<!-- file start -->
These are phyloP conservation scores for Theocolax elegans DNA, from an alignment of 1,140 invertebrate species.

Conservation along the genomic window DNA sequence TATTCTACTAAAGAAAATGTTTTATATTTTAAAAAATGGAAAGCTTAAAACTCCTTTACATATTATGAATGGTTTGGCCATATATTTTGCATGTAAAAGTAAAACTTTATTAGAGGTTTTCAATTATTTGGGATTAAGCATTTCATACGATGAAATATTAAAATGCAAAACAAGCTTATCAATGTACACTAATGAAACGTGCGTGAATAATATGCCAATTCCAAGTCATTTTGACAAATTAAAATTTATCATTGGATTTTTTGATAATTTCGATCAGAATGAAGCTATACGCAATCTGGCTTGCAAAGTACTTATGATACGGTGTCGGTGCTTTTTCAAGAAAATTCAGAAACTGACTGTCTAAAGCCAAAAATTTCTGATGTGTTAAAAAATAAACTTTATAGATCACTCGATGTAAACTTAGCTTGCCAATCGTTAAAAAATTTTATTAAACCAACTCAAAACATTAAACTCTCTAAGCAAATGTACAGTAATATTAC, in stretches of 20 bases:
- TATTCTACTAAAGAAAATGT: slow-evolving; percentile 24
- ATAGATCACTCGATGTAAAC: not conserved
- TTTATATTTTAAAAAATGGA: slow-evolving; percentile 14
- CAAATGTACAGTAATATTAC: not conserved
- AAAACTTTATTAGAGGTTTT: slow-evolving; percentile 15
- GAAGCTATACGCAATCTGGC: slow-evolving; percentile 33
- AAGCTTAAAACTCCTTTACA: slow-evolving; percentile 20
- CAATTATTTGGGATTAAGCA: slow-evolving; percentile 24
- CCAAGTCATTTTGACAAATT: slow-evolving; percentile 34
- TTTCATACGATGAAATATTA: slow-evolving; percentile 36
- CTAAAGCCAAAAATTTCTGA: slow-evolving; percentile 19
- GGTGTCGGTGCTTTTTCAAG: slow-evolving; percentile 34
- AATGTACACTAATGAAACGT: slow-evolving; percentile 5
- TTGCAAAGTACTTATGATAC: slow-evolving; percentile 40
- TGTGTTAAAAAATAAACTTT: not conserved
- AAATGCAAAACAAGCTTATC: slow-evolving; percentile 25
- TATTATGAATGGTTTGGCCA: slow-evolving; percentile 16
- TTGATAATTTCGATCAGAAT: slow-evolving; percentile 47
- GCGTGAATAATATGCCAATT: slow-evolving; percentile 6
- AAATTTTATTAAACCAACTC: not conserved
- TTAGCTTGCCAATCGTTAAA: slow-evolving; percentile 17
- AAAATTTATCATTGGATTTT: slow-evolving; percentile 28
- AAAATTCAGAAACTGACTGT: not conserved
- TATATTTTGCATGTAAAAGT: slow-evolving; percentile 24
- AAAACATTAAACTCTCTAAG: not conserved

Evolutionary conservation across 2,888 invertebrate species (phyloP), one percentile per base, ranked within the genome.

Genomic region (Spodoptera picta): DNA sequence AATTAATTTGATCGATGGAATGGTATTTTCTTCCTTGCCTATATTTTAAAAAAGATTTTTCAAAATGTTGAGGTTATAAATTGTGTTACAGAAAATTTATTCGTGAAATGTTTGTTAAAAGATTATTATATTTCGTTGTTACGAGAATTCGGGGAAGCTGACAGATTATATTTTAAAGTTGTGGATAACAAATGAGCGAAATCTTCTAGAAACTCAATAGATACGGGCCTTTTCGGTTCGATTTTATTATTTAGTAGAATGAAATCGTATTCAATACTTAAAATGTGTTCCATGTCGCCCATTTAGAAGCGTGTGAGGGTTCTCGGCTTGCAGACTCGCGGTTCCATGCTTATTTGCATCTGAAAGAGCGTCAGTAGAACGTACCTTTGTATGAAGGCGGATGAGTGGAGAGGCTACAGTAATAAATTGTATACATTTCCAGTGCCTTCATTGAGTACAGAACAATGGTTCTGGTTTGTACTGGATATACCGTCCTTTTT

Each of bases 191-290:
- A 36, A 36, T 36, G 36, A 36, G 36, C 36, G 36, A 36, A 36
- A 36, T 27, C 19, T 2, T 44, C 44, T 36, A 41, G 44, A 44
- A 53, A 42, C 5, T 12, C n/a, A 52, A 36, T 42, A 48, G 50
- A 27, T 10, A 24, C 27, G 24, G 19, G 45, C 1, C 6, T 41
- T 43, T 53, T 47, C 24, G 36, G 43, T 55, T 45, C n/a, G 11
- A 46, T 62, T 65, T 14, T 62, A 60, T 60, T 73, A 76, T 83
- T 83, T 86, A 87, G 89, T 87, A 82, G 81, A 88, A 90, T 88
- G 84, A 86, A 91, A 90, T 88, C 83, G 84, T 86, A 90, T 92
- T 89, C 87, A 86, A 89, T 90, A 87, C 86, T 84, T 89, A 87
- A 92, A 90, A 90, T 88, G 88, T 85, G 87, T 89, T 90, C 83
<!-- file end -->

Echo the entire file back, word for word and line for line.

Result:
These are phyloP conservation scores for Theocolax elegans DNA, from an alignment of 1,140 invertebrate species.

Conservation along the genomic window DNA sequence TATTCTACTAAAGAAAATGTTTTATATTTTAAAAAATGGAAAGCTTAAAACTCCTTTACATATTATGAATGGTTTGGCCATATATTTTGCATGTAAAAGTAAAACTTTATTAGAGGTTTTCAATTATTTGGGATTAAGCATTTCATACGATGAAATATTAAAATGCAAAACAAGCTTATCAATGTACACTAATGAAACGTGCGTGAATAATATGCCAATTCCAAGTCATTTTGACAAATTAAAATTTATCATTGGATTTTTTGATAATTTCGATCAGAATGAAGCTATACGCAATCTGGCTTGCAAAGTACTTATGATACGGTGTCGGTGCTTTTTCAAGAAAATTCAGAAACTGACTGTCTAAAGCCAAAAATTTCTGATGTGTTAAAAAATAAACTTTATAGATCACTCGATGTAAACTTAGCTTGCCAATCGTTAAAAAATTTTATTAAACCAACTCAAAACATTAAACTCTCTAAGCAAATGTACAGTAATATTAC, in stretches of 20 bases:
- TATTCTACTAAAGAAAATGT: slow-evolving; percentile 24
- ATAGATCACTCGATGTAAAC: not conserved
- TTTATATTTTAAAAAATGGA: slow-evolving; percentile 14
- CAAATGTACAGTAATATTAC: not conserved
- AAAACTTTATTAGAGGTTTT: slow-evolving; percentile 15
- GAAGCTATACGCAATCTGGC: slow-evolving; percentile 33
- AAGCTTAAAACTCCTTTACA: slow-evolving; percentile 20
- CAATTATTTGGGATTAAGCA: slow-evolving; percentile 24
- CCAAGTCATTTTGACAAATT: slow-evolving; percentile 34
- TTTCATACGATGAAATATTA: slow-evolving; percentile 36
- CTAAAGCCAAAAATTTCTGA: slow-evolving; percentile 19
- GGTGTCGGTGCTTTTTCAAG: slow-evolving; percentile 34
- AATGTACACTAATGAAACGT: slow-evolving; percentile 5
- TTGCAAAGTACTTATGATAC: slow-evolving; percentile 40
- TGTGTTAAAAAATAAACTTT: not conserved
- AAATGCAAAACAAGCTTATC: slow-evolving; percentile 25
- TATTATGAATGGTTTGGCCA: slow-evolving; percentile 16
- TTGATAATTTCGATCAGAAT: slow-evolving; percentile 47
- GCGTGAATAATATGCCAATT: slow-evolving; percentile 6
- AAATTTTATTAAACCAACTC: not conserved
- TTAGCTTGCCAATCGTTAAA: slow-evolving; percentile 17
- AAAATTTATCATTGGATTTT: slow-evolving; percentile 28
- AAAATTCAGAAACTGACTGT: not conserved
- TATATTTTGCATGTAAAAGT: slow-evolving; percentile 24
- AAAACATTAAACTCTCTAAG: not conserved

Evolutionary conservation across 2,888 invertebrate species (phyloP), one percentile per base, ranked within the genome.

Genomic region (Spodoptera picta): DNA sequence AATTAATTTGATCGATGGAATGGTATTTTCTTCCTTGCCTATATTTTAAAAAAGATTTTTCAAAATGTTGAGGTTATAAATTGTGTTACAGAAAATTTATTCGTGAAATGTTTGTTAAAAGATTATTATATTTCGTTGTTACGAGAATTCGGGGAAGCTGACAGATTATATTTTAAAGTTGTGGATAACAAATGAGCGAAATCTTCTAGAAACTCAATAGATACGGGCCTTTTCGGTTCGATTTTATTATTTAGTAGAATGAAATCGTATTCAATACTTAAAATGTGTTCCATGTCGCCCATTTAGAAGCGTGTGAGGGTTCTCGGCTTGCAGACTCGCGGTTCCATGCTTATTTGCATCTGAAAGAGCGTCAGTAGAACGTACCTTTGTATGAAGGCGGATGAGTGGAGAGGCTACAGTAATAAATTGTATACATTTCCAGTGCCTTCATTGAGTACAGAACAATGGTTCTGGTTTGTACTGGATATACCGTCCTTTTT

Each of bases 191-290:
- A 36, A 36, T 36, G 36, A 36, G 36, C 36, G 36, A 36, A 36
- A 36, T 27, C 19, T 2, T 44, C 44, T 36, A 41, G 44, A 44
- A 53, A 42, C 5, T 12, C n/a, A 52, A 36, T 42, A 48, G 50
- A 27, T 10, A 24, C 27, G 24, G 19, G 45, C 1, C 6, T 41
- T 43, T 53, T 47, C 24, G 36, G 43, T 55, T 45, C n/a, G 11
- A 46, T 62, T 65, T 14, T 62, A 60, T 60, T 73, A 76, T 83
- T 83, T 86, A 87, G 89, T 87, A 82, G 81, A 88, A 90, T 88
- G 84, A 86, A 91, A 90, T 88, C 83, G 84, T 86, A 90, T 92
- T 89, C 87, A 86, A 89, T 90, A 87, C 86, T 84, T 89, A 87
- A 92, A 90, A 90, T 88, G 88, T 85, G 87, T 89, T 90, C 83